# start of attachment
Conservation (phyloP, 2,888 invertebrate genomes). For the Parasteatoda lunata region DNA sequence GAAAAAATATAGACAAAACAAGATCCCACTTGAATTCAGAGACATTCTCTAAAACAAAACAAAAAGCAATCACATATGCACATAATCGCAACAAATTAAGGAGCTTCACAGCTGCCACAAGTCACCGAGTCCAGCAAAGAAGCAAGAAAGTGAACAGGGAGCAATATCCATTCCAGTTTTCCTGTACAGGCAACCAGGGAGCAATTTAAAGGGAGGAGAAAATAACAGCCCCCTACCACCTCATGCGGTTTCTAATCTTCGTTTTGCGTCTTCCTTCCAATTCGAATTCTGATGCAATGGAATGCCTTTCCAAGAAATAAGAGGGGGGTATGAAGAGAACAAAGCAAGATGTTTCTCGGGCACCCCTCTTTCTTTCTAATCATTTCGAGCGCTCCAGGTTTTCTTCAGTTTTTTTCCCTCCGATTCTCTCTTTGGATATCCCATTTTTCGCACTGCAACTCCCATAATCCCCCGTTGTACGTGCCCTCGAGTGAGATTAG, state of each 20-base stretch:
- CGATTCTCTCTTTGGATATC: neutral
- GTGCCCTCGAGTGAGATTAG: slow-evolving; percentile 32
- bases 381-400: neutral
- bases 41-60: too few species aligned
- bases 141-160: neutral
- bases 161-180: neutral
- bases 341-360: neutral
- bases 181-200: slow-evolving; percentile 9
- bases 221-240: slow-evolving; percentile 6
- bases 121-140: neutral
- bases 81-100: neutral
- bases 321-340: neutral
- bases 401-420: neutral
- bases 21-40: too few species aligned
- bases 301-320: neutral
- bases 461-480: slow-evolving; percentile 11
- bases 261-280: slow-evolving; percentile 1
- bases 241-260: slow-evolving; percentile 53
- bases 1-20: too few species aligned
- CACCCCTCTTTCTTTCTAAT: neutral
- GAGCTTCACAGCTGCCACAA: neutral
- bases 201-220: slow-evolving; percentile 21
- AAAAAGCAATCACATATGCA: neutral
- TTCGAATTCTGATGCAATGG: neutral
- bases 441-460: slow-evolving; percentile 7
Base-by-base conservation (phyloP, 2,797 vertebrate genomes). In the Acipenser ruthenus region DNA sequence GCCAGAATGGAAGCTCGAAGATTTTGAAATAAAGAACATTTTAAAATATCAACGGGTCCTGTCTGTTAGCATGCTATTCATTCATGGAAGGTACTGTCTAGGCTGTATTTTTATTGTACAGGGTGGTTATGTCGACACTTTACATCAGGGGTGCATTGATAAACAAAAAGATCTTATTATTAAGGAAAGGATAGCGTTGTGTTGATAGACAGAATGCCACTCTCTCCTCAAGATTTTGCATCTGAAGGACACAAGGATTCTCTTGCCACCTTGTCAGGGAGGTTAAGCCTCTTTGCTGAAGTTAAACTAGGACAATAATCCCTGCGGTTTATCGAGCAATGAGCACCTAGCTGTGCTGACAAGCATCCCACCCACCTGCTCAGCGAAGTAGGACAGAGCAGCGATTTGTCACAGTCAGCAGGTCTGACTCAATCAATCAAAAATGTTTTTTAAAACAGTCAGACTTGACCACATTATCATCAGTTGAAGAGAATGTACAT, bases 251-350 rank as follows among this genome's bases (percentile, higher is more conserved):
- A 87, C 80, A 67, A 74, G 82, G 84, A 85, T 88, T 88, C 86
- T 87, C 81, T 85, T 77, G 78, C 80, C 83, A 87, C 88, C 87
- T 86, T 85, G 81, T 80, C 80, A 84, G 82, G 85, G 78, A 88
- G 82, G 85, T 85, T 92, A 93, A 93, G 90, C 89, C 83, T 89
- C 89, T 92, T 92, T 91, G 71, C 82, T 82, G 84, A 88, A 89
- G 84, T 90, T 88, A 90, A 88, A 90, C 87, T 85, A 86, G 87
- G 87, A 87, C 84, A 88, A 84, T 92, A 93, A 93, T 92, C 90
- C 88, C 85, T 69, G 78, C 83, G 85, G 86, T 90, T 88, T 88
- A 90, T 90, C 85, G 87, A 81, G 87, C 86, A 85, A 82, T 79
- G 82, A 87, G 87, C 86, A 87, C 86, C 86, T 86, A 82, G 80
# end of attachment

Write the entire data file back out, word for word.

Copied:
Conservation (phyloP, 2,888 invertebrate genomes). For the Parasteatoda lunata region DNA sequence GAAAAAATATAGACAAAACAAGATCCCACTTGAATTCAGAGACATTCTCTAAAACAAAACAAAAAGCAATCACATATGCACATAATCGCAACAAATTAAGGAGCTTCACAGCTGCCACAAGTCACCGAGTCCAGCAAAGAAGCAAGAAAGTGAACAGGGAGCAATATCCATTCCAGTTTTCCTGTACAGGCAACCAGGGAGCAATTTAAAGGGAGGAGAAAATAACAGCCCCCTACCACCTCATGCGGTTTCTAATCTTCGTTTTGCGTCTTCCTTCCAATTCGAATTCTGATGCAATGGAATGCCTTTCCAAGAAATAAGAGGGGGGTATGAAGAGAACAAAGCAAGATGTTTCTCGGGCACCCCTCTTTCTTTCTAATCATTTCGAGCGCTCCAGGTTTTCTTCAGTTTTTTTCCCTCCGATTCTCTCTTTGGATATCCCATTTTTCGCACTGCAACTCCCATAATCCCCCGTTGTACGTGCCCTCGAGTGAGATTAG, state of each 20-base stretch:
- CGATTCTCTCTTTGGATATC: neutral
- GTGCCCTCGAGTGAGATTAG: slow-evolving; percentile 32
- bases 381-400: neutral
- bases 41-60: too few species aligned
- bases 141-160: neutral
- bases 161-180: neutral
- bases 341-360: neutral
- bases 181-200: slow-evolving; percentile 9
- bases 221-240: slow-evolving; percentile 6
- bases 121-140: neutral
- bases 81-100: neutral
- bases 321-340: neutral
- bases 401-420: neutral
- bases 21-40: too few species aligned
- bases 301-320: neutral
- bases 461-480: slow-evolving; percentile 11
- bases 261-280: slow-evolving; percentile 1
- bases 241-260: slow-evolving; percentile 53
- bases 1-20: too few species aligned
- CACCCCTCTTTCTTTCTAAT: neutral
- GAGCTTCACAGCTGCCACAA: neutral
- bases 201-220: slow-evolving; percentile 21
- AAAAAGCAATCACATATGCA: neutral
- TTCGAATTCTGATGCAATGG: neutral
- bases 441-460: slow-evolving; percentile 7
Base-by-base conservation (phyloP, 2,797 vertebrate genomes). In the Acipenser ruthenus region DNA sequence GCCAGAATGGAAGCTCGAAGATTTTGAAATAAAGAACATTTTAAAATATCAACGGGTCCTGTCTGTTAGCATGCTATTCATTCATGGAAGGTACTGTCTAGGCTGTATTTTTATTGTACAGGGTGGTTATGTCGACACTTTACATCAGGGGTGCATTGATAAACAAAAAGATCTTATTATTAAGGAAAGGATAGCGTTGTGTTGATAGACAGAATGCCACTCTCTCCTCAAGATTTTGCATCTGAAGGACACAAGGATTCTCTTGCCACCTTGTCAGGGAGGTTAAGCCTCTTTGCTGAAGTTAAACTAGGACAATAATCCCTGCGGTTTATCGAGCAATGAGCACCTAGCTGTGCTGACAAGCATCCCACCCACCTGCTCAGCGAAGTAGGACAGAGCAGCGATTTGTCACAGTCAGCAGGTCTGACTCAATCAATCAAAAATGTTTTTTAAAACAGTCAGACTTGACCACATTATCATCAGTTGAAGAGAATGTACAT, bases 251-350 rank as follows among this genome's bases (percentile, higher is more conserved):
- A 87, C 80, A 67, A 74, G 82, G 84, A 85, T 88, T 88, C 86
- T 87, C 81, T 85, T 77, G 78, C 80, C 83, A 87, C 88, C 87
- T 86, T 85, G 81, T 80, C 80, A 84, G 82, G 85, G 78, A 88
- G 82, G 85, T 85, T 92, A 93, A 93, G 90, C 89, C 83, T 89
- C 89, T 92, T 92, T 91, G 71, C 82, T 82, G 84, A 88, A 89
- G 84, T 90, T 88, A 90, A 88, A 90, C 87, T 85, A 86, G 87
- G 87, A 87, C 84, A 88, A 84, T 92, A 93, A 93, T 92, C 90
- C 88, C 85, T 69, G 78, C 83, G 85, G 86, T 90, T 88, T 88
- A 90, T 90, C 85, G 87, A 81, G 87, C 86, A 85, A 82, T 79
- G 82, A 87, G 87, C 86, A 87, C 86, C 86, T 86, A 82, G 80